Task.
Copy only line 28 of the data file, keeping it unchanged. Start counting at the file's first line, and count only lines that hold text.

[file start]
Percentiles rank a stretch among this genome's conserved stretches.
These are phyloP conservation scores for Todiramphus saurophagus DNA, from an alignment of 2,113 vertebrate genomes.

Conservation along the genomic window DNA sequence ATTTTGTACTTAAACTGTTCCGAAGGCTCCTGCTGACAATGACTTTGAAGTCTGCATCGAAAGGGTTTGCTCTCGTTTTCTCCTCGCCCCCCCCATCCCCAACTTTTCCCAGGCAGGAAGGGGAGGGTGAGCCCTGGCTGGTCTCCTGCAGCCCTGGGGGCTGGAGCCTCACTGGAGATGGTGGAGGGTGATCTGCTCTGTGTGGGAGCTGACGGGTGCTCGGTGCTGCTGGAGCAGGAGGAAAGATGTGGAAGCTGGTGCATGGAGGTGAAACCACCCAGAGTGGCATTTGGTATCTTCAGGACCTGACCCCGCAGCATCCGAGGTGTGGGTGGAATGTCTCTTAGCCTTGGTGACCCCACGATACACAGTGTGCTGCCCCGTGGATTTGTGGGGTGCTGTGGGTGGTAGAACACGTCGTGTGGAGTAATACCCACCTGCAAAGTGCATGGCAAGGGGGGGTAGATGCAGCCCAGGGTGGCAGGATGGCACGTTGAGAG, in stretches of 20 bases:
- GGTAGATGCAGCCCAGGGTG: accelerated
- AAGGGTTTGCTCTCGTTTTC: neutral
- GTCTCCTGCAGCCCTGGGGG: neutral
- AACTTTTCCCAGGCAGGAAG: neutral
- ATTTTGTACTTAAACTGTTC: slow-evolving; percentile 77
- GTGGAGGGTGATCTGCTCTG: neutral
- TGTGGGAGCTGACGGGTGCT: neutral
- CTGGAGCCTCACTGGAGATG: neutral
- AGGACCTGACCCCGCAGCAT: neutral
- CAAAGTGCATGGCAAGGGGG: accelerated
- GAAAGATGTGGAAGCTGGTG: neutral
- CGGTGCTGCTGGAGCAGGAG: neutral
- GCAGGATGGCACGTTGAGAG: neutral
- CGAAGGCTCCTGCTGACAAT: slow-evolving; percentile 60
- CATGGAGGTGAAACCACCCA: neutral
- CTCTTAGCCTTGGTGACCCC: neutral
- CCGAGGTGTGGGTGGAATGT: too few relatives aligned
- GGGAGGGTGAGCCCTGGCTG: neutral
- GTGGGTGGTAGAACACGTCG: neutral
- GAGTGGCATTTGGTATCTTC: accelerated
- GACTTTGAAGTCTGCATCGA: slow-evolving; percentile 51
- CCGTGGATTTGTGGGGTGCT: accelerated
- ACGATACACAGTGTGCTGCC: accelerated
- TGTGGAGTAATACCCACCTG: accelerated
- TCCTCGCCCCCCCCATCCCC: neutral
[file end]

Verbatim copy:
- TCCTCGCCCCCCCCATCCCC: neutral